To improve business resilience, strengthen your third-party partnerships

Jill M. Czerwinski, CIPP, CISA, CISSP
To improve business resilience, strengthen your third-party partnerships

When the next disruption occurs, can you count on your key vendors and suppliers? Follow these steps for better third-party resilience planning.

The global economic disruptions of 2020 revealed the myriad ways that businesses depend on third-party vendors and suppliers – and on what happens when they fail to deliver. In some cases, supply chain interruptions brought companies’ production to a standstill. In others, customer service call centers temporarily shut down as their vendors transitioned to remote work.

But some companies fared better with their vendor relationships. Their business continuity planning efforts considered not only their own ability to weather disruptions, but also the resilience of their third-party ecosystem of vendors and suppliers. They had effective ways of communicating both with their third parties and with their customers, and as a result, they improved their reputation and brand.

Such proactivity is a major takeaway for business resilience in 2021. Organizations also need to look beyond their walls and invest in strengthening third-party relationships. They should analyze whether the business continuity plans of their third parties match the detail and scope of their own.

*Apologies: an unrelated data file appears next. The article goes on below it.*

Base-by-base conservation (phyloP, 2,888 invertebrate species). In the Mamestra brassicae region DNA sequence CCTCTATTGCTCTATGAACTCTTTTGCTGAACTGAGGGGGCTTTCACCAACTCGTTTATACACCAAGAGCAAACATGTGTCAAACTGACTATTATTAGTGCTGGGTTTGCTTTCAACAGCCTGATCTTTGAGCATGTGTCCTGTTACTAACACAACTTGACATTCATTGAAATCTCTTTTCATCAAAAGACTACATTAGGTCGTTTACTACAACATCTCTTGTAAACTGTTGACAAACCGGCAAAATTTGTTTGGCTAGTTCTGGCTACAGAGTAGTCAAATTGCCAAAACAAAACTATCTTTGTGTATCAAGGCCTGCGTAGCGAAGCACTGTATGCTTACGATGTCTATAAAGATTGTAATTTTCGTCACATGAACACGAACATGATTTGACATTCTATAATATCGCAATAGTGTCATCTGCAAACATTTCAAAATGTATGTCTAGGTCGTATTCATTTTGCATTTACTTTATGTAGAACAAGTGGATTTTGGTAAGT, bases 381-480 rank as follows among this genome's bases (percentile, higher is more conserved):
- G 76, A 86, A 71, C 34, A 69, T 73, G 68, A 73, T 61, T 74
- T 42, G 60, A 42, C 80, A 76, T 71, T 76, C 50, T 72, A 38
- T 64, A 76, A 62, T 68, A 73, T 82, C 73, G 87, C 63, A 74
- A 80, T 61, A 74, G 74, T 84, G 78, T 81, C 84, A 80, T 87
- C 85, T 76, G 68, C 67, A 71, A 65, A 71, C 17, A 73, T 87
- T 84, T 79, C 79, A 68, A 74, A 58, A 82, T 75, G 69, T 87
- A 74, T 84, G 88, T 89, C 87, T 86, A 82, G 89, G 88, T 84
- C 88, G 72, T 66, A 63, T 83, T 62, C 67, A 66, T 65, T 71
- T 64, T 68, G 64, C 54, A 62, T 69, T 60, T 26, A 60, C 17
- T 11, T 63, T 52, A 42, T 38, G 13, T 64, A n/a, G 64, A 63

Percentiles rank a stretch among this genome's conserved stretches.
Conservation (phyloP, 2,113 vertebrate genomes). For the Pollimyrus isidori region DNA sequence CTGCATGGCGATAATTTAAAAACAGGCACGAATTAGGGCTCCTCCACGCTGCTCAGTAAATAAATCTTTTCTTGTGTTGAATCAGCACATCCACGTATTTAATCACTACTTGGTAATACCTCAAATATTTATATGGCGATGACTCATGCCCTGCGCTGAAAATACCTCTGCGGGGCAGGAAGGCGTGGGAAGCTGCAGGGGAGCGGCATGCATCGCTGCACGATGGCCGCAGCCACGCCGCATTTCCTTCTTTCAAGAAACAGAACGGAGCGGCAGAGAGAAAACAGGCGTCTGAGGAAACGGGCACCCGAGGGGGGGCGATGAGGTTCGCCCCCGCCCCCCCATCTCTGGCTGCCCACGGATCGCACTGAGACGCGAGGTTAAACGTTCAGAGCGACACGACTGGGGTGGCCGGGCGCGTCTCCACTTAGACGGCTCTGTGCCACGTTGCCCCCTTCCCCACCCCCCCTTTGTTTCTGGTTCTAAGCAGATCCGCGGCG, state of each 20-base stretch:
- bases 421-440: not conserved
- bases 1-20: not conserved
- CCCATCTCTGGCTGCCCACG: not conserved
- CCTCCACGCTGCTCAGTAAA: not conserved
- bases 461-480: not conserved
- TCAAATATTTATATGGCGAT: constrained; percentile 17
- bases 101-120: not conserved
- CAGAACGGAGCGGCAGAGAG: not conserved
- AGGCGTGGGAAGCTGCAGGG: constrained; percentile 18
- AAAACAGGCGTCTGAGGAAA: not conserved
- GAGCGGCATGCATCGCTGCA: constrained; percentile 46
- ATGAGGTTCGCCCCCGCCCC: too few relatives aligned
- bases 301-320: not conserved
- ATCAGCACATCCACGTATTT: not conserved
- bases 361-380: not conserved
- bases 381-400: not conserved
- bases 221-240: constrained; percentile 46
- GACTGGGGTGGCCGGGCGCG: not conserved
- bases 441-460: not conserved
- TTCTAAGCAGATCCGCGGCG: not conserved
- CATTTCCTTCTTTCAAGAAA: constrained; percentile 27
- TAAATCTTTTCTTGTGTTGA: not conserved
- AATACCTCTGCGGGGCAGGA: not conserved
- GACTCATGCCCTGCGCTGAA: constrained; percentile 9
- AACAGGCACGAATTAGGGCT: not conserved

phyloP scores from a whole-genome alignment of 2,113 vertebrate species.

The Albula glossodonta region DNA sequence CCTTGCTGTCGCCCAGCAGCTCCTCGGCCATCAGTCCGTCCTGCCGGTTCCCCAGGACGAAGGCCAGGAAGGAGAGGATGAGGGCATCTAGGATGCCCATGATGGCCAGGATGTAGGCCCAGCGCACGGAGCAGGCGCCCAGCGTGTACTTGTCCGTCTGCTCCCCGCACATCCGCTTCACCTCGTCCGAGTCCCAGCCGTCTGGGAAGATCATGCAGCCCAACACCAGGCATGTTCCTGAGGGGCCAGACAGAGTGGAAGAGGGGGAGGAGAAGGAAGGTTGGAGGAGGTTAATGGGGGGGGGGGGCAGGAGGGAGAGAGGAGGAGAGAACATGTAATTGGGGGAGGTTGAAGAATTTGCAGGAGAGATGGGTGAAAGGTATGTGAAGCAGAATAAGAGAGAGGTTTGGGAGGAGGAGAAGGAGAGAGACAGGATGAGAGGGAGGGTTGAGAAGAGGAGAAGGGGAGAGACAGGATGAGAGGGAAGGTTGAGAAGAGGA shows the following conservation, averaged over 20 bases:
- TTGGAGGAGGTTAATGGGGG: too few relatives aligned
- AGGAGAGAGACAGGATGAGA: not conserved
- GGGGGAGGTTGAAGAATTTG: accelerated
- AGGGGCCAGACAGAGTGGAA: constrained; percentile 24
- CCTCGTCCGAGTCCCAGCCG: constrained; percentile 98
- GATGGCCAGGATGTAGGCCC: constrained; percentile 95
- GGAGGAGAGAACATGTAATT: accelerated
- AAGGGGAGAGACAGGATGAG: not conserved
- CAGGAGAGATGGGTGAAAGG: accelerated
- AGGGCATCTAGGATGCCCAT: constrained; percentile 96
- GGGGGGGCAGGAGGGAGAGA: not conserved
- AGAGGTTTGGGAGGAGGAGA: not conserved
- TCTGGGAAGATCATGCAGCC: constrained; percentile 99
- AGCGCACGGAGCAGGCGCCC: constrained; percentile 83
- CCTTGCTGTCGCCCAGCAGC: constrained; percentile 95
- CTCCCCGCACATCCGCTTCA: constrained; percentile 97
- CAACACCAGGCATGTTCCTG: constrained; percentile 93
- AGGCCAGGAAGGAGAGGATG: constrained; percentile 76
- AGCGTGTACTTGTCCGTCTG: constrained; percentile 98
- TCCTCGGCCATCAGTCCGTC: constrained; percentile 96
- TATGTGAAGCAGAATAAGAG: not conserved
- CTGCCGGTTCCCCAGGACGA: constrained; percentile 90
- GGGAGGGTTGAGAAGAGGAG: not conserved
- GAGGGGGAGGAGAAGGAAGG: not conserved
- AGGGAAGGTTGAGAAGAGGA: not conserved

Third-party successes and challenges: What COVID-19 has taught us

Businesses across major industries experienced similar COVID-19 disruptions among their vendors and suppliers, including:

  • Staffing shortages and slower responses. Reliance on third-party global service centers created challenges since many of these businesses were not prepared for the rapid transition to remote work. Remote work technology was often partially implemented, and personnel struggled to be fully productive working from home. 
  • Lack of redundancy and diversity. Some manufacturers lacked adequate supply chain visibility and diversity. During the pandemic, they struggled to meet customer demand when their usual suppliers couldn’t deliver raw materials and they hadn’t previously set up alternative supplier relationships.